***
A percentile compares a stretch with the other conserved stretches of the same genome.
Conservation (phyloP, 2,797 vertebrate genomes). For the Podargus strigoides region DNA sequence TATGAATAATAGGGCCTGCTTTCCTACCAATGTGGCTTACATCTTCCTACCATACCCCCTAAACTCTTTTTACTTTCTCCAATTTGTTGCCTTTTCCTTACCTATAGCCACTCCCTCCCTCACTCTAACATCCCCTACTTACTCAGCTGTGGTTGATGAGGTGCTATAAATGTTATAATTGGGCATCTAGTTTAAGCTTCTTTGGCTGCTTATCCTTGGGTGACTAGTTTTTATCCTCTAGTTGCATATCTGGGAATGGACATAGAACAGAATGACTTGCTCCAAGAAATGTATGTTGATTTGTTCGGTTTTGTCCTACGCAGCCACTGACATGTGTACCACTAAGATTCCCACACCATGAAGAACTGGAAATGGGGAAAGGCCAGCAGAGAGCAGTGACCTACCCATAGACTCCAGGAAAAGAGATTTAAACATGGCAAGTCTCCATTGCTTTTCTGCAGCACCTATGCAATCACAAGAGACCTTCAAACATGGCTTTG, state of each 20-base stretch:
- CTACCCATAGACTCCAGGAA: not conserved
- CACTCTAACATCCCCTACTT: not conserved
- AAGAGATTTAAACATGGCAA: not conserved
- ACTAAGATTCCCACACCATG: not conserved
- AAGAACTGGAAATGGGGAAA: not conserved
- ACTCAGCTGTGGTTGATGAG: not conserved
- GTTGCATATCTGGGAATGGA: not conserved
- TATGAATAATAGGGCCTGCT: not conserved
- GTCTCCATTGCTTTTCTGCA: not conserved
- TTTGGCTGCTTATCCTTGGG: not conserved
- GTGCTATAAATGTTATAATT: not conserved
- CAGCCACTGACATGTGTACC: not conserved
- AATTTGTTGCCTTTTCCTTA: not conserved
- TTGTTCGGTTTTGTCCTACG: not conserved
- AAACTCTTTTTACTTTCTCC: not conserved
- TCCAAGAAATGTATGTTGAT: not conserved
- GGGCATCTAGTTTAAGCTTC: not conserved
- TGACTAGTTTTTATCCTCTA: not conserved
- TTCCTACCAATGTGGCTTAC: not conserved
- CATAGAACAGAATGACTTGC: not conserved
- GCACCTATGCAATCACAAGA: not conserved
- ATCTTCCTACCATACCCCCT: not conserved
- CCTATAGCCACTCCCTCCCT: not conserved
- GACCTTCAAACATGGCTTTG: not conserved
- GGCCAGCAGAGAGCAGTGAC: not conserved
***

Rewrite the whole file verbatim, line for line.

A percentile compares a stretch with the other conserved stretches of the same genome.
Conservation (phyloP, 2,797 vertebrate genomes). For the Podargus strigoides region DNA sequence TATGAATAATAGGGCCTGCTTTCCTACCAATGTGGCTTACATCTTCCTACCATACCCCCTAAACTCTTTTTACTTTCTCCAATTTGTTGCCTTTTCCTTACCTATAGCCACTCCCTCCCTCACTCTAACATCCCCTACTTACTCAGCTGTGGTTGATGAGGTGCTATAAATGTTATAATTGGGCATCTAGTTTAAGCTTCTTTGGCTGCTTATCCTTGGGTGACTAGTTTTTATCCTCTAGTTGCATATCTGGGAATGGACATAGAACAGAATGACTTGCTCCAAGAAATGTATGTTGATTTGTTCGGTTTTGTCCTACGCAGCCACTGACATGTGTACCACTAAGATTCCCACACCATGAAGAACTGGAAATGGGGAAAGGCCAGCAGAGAGCAGTGACCTACCCATAGACTCCAGGAAAAGAGATTTAAACATGGCAAGTCTCCATTGCTTTTCTGCAGCACCTATGCAATCACAAGAGACCTTCAAACATGGCTTTG, state of each 20-base stretch:
- CTACCCATAGACTCCAGGAA: not conserved
- CACTCTAACATCCCCTACTT: not conserved
- AAGAGATTTAAACATGGCAA: not conserved
- ACTAAGATTCCCACACCATG: not conserved
- AAGAACTGGAAATGGGGAAA: not conserved
- ACTCAGCTGTGGTTGATGAG: not conserved
- GTTGCATATCTGGGAATGGA: not conserved
- TATGAATAATAGGGCCTGCT: not conserved
- GTCTCCATTGCTTTTCTGCA: not conserved
- TTTGGCTGCTTATCCTTGGG: not conserved
- GTGCTATAAATGTTATAATT: not conserved
- CAGCCACTGACATGTGTACC: not conserved
- AATTTGTTGCCTTTTCCTTA: not conserved
- TTGTTCGGTTTTGTCCTACG: not conserved
- AAACTCTTTTTACTTTCTCC: not conserved
- TCCAAGAAATGTATGTTGAT: not conserved
- GGGCATCTAGTTTAAGCTTC: not conserved
- TGACTAGTTTTTATCCTCTA: not conserved
- TTCCTACCAATGTGGCTTAC: not conserved
- CATAGAACAGAATGACTTGC: not conserved
- GCACCTATGCAATCACAAGA: not conserved
- ATCTTCCTACCATACCCCCT: not conserved
- CCTATAGCCACTCCCTCCCT: not conserved
- GACCTTCAAACATGGCTTTG: not conserved
- GGCCAGCAGAGAGCAGTGAC: not conserved